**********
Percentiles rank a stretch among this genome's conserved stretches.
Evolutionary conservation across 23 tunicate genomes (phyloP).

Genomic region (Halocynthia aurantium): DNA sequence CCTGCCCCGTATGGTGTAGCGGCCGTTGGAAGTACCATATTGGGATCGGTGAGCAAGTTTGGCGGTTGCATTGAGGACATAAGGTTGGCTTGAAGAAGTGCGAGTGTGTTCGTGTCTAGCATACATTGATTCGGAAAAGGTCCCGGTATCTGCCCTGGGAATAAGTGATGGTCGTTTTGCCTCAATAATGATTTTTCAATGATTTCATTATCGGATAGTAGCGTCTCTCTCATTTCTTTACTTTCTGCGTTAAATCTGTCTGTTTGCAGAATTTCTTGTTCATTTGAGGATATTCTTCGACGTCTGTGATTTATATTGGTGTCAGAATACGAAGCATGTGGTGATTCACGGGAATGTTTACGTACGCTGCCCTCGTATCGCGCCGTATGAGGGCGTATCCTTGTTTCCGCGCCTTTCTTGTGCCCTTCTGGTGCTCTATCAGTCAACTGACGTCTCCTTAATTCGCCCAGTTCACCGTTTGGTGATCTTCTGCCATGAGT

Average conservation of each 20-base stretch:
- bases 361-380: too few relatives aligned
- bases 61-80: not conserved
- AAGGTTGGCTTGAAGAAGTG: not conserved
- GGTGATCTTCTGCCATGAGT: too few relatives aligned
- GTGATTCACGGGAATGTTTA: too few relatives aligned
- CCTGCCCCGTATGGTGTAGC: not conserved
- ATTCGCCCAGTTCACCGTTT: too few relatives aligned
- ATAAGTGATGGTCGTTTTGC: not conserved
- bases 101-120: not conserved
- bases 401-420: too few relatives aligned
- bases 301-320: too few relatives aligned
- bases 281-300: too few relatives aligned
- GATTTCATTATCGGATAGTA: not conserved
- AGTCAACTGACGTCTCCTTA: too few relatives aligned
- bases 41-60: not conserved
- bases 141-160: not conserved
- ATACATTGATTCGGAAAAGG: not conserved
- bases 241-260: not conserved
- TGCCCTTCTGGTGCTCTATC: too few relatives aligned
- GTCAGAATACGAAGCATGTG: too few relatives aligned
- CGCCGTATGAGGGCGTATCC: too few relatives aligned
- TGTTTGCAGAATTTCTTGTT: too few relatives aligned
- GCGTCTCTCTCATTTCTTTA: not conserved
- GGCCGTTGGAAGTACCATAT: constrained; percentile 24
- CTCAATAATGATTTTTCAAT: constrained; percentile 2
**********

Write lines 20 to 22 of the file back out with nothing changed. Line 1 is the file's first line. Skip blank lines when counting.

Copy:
- bases 141-160: not conserved
- ATACATTGATTCGGAAAAGG: not conserved
- bases 241-260: not conserved